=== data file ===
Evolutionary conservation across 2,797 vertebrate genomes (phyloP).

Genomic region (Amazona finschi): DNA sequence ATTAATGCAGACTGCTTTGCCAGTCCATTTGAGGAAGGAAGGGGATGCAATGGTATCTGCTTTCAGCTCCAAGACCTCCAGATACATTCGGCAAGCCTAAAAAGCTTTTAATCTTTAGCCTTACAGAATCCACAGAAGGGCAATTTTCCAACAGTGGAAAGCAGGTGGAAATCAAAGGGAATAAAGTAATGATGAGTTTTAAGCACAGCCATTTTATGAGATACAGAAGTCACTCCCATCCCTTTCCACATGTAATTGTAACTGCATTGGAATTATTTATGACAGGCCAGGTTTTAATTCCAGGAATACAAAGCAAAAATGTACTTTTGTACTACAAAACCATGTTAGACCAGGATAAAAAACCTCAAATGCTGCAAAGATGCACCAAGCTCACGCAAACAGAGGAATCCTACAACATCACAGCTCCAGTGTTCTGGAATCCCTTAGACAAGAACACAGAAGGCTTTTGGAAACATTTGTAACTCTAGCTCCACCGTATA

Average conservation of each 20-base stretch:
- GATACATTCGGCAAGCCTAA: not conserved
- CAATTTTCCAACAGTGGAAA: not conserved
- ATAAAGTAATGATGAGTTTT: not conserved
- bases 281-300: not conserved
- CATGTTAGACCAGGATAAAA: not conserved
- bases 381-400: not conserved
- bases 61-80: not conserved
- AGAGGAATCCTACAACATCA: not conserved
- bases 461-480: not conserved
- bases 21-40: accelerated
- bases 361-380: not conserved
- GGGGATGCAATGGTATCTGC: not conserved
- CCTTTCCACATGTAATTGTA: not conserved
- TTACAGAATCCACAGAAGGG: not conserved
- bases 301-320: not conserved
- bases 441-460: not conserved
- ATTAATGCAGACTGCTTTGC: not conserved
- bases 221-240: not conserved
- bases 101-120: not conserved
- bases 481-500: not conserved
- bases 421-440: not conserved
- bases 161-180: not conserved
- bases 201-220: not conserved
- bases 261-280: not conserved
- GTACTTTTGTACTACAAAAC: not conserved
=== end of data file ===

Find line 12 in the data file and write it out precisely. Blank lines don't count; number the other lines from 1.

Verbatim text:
- bases 461-480: not conserved